Specialty Psychiatric Services in US Emergency Departments and General Hospitals: Results From a Nationwide Survey

Ashley G. Ellison, Luc A.W. Jansen*, Francis Nguyen, Andrew Martina, Jordan Spencer, André I. Wierdsma, Roger G. Kathol, Maarten A. van Schijndel

*Corresponding author for this work

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Objective: To explore the handling of psychiatric patients in medical hospitals and emergency departments (EDs) as well as hospital characteristics associated with the availability of psychiatric services in these settings. Methods: From October 1, 2017, to April 1, 2018, a telephone survey regarding the presence and nature of psychiatric services was attempted among all US registered Medicare hospitals. Results: Of the included 4812 US hospitals, 2394 (50%) were surveyed. Of these hospitals, 1108 (46%) have some psychiatric services available, either in medical EDs or through psychiatric consultation on general medical inpatient wards. If medical ED patients with active psychiatric issues need admission, 59% of hospitals transfer the patient to a different hospital and 28% admit the patient to a medical ward. Exploration by logistic regression analysis of the association of selected variables and available psychiatric expertise suggested that larger hospitals, nonprofit services, or hospitals in urban settings were more likely to have psychiatrists on staff or available for consultation. Conclusion: Despite the growing number of psychiatric patients seeking help in medical EDs and general hospitals, more than 50% of the EDs and general hospitals lack psychiatric services. These results suggest that accessibility to psychiatric care in medical settings requires improvement.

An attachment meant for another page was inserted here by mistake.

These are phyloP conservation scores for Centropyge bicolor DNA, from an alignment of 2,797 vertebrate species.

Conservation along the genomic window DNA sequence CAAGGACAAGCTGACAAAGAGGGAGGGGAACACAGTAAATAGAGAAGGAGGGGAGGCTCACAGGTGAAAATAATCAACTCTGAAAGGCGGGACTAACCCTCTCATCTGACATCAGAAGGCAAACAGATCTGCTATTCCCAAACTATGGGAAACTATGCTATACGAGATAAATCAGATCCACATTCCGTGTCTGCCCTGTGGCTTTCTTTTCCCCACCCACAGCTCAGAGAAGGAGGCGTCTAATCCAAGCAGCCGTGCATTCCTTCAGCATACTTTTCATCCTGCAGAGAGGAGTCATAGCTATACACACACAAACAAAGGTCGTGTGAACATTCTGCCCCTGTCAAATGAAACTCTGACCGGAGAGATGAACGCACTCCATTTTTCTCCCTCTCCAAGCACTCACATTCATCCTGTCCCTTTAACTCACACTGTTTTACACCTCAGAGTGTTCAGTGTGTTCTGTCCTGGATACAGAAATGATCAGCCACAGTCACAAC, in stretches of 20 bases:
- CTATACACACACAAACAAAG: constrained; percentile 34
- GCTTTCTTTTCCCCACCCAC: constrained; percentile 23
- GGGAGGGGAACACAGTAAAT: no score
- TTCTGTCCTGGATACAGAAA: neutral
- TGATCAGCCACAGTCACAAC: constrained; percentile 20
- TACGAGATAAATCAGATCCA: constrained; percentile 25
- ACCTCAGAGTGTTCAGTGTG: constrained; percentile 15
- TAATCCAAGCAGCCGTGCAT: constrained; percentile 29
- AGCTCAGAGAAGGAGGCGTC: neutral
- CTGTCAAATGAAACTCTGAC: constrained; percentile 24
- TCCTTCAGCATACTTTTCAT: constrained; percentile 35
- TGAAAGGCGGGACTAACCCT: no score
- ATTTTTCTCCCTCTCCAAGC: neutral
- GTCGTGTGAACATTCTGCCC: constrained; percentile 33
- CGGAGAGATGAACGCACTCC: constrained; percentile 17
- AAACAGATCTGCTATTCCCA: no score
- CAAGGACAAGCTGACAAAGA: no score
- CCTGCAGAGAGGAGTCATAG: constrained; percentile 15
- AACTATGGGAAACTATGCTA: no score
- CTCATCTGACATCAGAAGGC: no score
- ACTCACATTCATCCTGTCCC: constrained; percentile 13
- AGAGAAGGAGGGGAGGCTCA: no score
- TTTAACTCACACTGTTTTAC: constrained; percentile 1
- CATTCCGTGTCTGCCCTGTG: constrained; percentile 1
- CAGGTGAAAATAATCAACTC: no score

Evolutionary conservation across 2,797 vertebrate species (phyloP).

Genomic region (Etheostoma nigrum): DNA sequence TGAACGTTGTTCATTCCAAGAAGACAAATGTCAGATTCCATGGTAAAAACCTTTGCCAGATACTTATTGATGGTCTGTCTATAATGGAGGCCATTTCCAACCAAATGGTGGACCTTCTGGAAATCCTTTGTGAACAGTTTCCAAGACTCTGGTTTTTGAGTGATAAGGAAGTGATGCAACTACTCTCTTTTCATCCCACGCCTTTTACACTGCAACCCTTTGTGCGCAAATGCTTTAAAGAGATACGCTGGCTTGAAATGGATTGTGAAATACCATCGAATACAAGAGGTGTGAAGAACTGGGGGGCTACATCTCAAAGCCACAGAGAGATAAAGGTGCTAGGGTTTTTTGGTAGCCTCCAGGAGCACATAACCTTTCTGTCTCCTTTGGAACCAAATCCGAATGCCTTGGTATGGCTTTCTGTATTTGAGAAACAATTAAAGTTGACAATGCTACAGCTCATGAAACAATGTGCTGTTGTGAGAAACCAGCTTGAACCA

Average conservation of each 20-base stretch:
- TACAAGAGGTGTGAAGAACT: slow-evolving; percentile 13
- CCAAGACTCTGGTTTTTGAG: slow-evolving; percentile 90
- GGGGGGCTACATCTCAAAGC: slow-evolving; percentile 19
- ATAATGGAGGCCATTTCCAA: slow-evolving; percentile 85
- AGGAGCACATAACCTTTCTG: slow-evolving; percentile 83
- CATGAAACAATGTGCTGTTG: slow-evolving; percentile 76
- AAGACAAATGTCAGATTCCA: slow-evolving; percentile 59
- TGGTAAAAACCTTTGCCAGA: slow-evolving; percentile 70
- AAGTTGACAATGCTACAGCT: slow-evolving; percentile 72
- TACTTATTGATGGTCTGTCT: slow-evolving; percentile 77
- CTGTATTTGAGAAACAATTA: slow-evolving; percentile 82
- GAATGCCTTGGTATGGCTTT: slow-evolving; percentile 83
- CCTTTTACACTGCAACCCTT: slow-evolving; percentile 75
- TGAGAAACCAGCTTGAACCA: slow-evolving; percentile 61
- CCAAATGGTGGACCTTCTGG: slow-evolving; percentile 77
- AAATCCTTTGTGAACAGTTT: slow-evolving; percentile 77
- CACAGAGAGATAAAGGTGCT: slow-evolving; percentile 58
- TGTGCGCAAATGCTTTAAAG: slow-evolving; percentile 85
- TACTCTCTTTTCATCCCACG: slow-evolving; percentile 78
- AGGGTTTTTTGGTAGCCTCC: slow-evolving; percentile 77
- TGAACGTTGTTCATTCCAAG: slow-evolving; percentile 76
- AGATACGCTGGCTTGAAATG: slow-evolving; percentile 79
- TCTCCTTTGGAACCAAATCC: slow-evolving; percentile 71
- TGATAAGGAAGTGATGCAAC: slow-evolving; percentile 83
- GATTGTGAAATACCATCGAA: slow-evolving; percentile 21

Original languageEnglish
Pages (from-to)862-870
Number of pages9
JournalMayo Clinic Proceedings
Issue number5
Publication statusPublished - May 2022

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